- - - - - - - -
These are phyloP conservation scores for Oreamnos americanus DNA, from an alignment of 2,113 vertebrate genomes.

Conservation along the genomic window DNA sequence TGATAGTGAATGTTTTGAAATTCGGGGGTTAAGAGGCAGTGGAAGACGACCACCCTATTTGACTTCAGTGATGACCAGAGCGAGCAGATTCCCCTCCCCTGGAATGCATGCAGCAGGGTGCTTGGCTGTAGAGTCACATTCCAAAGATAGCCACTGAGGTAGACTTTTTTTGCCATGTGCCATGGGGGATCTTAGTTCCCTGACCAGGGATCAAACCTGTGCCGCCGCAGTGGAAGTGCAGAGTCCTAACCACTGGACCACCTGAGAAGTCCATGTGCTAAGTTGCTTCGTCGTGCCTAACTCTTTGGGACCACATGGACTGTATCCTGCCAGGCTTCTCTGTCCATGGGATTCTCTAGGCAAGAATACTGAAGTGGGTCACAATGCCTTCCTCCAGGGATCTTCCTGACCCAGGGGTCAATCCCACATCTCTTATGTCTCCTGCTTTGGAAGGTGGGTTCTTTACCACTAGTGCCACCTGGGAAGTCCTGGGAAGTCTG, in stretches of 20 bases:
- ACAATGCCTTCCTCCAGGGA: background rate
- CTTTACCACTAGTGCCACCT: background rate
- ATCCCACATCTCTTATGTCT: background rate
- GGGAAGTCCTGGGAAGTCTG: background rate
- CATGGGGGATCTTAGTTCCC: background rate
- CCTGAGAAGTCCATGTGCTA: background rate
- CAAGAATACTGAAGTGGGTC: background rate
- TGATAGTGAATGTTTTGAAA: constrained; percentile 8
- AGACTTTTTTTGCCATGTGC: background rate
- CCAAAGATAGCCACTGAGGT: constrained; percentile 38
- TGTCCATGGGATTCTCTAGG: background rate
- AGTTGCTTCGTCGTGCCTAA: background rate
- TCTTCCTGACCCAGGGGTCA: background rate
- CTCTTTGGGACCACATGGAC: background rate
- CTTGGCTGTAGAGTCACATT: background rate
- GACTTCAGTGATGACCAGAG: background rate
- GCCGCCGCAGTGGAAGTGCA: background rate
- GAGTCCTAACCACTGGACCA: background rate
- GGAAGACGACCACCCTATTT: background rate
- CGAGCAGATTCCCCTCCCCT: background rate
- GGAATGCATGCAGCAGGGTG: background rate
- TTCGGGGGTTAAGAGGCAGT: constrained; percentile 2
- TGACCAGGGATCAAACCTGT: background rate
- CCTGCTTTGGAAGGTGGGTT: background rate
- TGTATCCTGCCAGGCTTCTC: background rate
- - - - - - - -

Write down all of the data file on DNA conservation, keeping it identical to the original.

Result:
These are phyloP conservation scores for Oreamnos americanus DNA, from an alignment of 2,113 vertebrate genomes.

Conservation along the genomic window DNA sequence TGATAGTGAATGTTTTGAAATTCGGGGGTTAAGAGGCAGTGGAAGACGACCACCCTATTTGACTTCAGTGATGACCAGAGCGAGCAGATTCCCCTCCCCTGGAATGCATGCAGCAGGGTGCTTGGCTGTAGAGTCACATTCCAAAGATAGCCACTGAGGTAGACTTTTTTTGCCATGTGCCATGGGGGATCTTAGTTCCCTGACCAGGGATCAAACCTGTGCCGCCGCAGTGGAAGTGCAGAGTCCTAACCACTGGACCACCTGAGAAGTCCATGTGCTAAGTTGCTTCGTCGTGCCTAACTCTTTGGGACCACATGGACTGTATCCTGCCAGGCTTCTCTGTCCATGGGATTCTCTAGGCAAGAATACTGAAGTGGGTCACAATGCCTTCCTCCAGGGATCTTCCTGACCCAGGGGTCAATCCCACATCTCTTATGTCTCCTGCTTTGGAAGGTGGGTTCTTTACCACTAGTGCCACCTGGGAAGTCCTGGGAAGTCTG, in stretches of 20 bases:
- ACAATGCCTTCCTCCAGGGA: background rate
- CTTTACCACTAGTGCCACCT: background rate
- ATCCCACATCTCTTATGTCT: background rate
- GGGAAGTCCTGGGAAGTCTG: background rate
- CATGGGGGATCTTAGTTCCC: background rate
- CCTGAGAAGTCCATGTGCTA: background rate
- CAAGAATACTGAAGTGGGTC: background rate
- TGATAGTGAATGTTTTGAAA: constrained; percentile 8
- AGACTTTTTTTGCCATGTGC: background rate
- CCAAAGATAGCCACTGAGGT: constrained; percentile 38
- TGTCCATGGGATTCTCTAGG: background rate
- AGTTGCTTCGTCGTGCCTAA: background rate
- TCTTCCTGACCCAGGGGTCA: background rate
- CTCTTTGGGACCACATGGAC: background rate
- CTTGGCTGTAGAGTCACATT: background rate
- GACTTCAGTGATGACCAGAG: background rate
- GCCGCCGCAGTGGAAGTGCA: background rate
- GAGTCCTAACCACTGGACCA: background rate
- GGAAGACGACCACCCTATTT: background rate
- CGAGCAGATTCCCCTCCCCT: background rate
- GGAATGCATGCAGCAGGGTG: background rate
- TTCGGGGGTTAAGAGGCAGT: constrained; percentile 2
- TGACCAGGGATCAAACCTGT: background rate
- CCTGCTTTGGAAGGTGGGTT: background rate
- TGTATCCTGCCAGGCTTCTC: background rate